The second year in a row, the Indian embassy in Cairo commemorates the famous Indian philosopher, poet, and Nobel laureate, Rabindranath Tagore, by organising a one week cultural festival under his name as a celebration of his 156th birthday.
The five-day festival starts on 8 May with a drama dance based on Tagore’s work, called “Chitrangada”, presented by the Dancers’ Guild.
The festival will also screen the movie “Kabuliwala”, directed by Hemen Gupta. The film is based on a novel written by Tagore about an immigrant from Kabul who forms a bond with a young girl in India who reminds him of his daughter in Afghanistan.
The celebrations furthermore feature several cultural events, including art, literature, music, and novels. The Tagore Festival is being organised in cooperation with the Egyptian Ministry of Culture, the Cairo Opera House, the Cultural Production Sector, the Dancers’ Guild, and the Indian Community Association in Egypt.
The festival comes right after the end of the “India by the Nile” festival, the biggest foreign culture festival in Egypt, organised by the Indian embassy in Cairo as well.
“Through India by the Nile this year we wanted to reach out to youth and different audiences all over Egypt. To a large extent, that has been very successful. We created new audiences with the classical performance that we had,” said Ranu Bhattacharyya, the spouse of the Indian ambassador to Egypt, Sanjay Bhattacharyya. “We interacted with children of different generations through street ar, and football teams—and this event in the hospital is another one of those venues through which we are trying to bring a little bit of India to our friends in Egypt.”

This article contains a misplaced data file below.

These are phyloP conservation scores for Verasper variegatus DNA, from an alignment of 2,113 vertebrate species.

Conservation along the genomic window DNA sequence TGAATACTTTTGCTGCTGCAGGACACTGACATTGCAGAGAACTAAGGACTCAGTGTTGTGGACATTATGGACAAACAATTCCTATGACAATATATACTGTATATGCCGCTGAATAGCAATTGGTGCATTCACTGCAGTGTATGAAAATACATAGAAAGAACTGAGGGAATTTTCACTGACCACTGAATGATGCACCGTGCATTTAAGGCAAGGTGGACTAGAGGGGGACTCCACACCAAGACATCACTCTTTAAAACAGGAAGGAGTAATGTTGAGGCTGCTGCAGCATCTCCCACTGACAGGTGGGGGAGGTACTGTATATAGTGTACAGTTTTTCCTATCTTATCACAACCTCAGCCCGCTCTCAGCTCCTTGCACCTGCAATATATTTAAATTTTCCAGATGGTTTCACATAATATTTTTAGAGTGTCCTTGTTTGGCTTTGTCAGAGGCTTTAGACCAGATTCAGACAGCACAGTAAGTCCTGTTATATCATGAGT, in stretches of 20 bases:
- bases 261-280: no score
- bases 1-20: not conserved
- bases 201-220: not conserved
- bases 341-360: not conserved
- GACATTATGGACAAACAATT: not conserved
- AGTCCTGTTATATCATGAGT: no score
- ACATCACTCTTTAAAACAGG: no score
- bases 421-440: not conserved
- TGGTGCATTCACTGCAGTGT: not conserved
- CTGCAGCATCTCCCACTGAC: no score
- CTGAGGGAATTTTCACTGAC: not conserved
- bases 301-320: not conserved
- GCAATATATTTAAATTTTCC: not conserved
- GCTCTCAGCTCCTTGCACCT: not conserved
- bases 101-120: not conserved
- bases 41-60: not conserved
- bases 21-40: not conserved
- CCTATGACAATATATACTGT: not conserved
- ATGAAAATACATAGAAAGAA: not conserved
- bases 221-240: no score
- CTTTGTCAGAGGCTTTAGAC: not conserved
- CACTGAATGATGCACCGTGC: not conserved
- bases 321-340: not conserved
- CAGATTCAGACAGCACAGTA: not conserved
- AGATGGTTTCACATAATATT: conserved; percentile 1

Tagore has played a very strong historical role in both Indian and Egyptian heritage. The festival commemorates him as the person who won the Nobel Prize for literature in 1913 and was the first Indian artist to receive this honour. His close friendship with Gandhi, as well as his many trips around the world, sharpened his talent. Tagore was able to introduce Indian culture to the rest of the world in an accessible, interesting way, as well as introducing various European and African cultures to Indians in a new way.
As for his relations with Egypt’s most prominent authors, Tagore had a close friendship with Egyptian writer Ahmed Shawki and even wrote Shawki’s eulogy in 1932. Tagore was impressed by the strong literary trends in Egypt and found great resonance in the intellectual movement here. He wrote about the beautiful relationship between the Nile and the flourishing Egyptian civilisation.